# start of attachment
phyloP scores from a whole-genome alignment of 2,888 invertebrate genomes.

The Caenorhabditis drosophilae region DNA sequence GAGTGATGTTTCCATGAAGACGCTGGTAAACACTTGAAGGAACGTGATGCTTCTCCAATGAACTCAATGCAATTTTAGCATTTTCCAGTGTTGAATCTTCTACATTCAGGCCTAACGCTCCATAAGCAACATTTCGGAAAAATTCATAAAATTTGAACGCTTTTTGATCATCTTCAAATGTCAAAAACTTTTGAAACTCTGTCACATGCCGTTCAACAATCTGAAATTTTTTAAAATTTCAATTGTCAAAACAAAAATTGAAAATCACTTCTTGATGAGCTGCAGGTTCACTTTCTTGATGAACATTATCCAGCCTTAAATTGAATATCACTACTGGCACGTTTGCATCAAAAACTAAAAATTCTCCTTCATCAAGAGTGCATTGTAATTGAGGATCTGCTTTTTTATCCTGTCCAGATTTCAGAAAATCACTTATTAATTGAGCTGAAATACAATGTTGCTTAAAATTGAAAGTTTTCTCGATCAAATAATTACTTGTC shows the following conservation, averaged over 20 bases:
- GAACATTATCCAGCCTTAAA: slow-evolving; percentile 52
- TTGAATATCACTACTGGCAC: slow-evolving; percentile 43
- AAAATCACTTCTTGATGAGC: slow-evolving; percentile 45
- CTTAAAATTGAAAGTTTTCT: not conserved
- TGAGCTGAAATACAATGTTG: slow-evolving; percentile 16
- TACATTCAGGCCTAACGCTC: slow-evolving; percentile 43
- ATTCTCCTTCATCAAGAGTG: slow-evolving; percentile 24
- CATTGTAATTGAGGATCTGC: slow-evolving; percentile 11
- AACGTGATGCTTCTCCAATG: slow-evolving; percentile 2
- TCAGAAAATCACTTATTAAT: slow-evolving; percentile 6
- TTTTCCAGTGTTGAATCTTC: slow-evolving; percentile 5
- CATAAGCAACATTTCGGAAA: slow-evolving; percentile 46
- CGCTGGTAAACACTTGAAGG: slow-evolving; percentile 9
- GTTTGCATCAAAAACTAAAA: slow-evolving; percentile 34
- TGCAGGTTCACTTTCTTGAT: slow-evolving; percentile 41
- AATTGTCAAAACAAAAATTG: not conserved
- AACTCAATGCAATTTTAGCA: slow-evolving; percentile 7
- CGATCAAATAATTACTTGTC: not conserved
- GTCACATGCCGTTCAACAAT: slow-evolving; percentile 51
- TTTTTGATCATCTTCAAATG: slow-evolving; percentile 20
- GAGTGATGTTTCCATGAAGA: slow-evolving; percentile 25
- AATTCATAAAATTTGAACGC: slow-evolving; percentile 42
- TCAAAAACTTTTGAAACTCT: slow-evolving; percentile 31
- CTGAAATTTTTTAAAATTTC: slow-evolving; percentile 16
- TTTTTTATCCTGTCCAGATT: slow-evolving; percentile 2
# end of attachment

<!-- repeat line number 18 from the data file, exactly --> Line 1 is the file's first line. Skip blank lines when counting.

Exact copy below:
- AATTGTCAAAACAAAAATTG: not conserved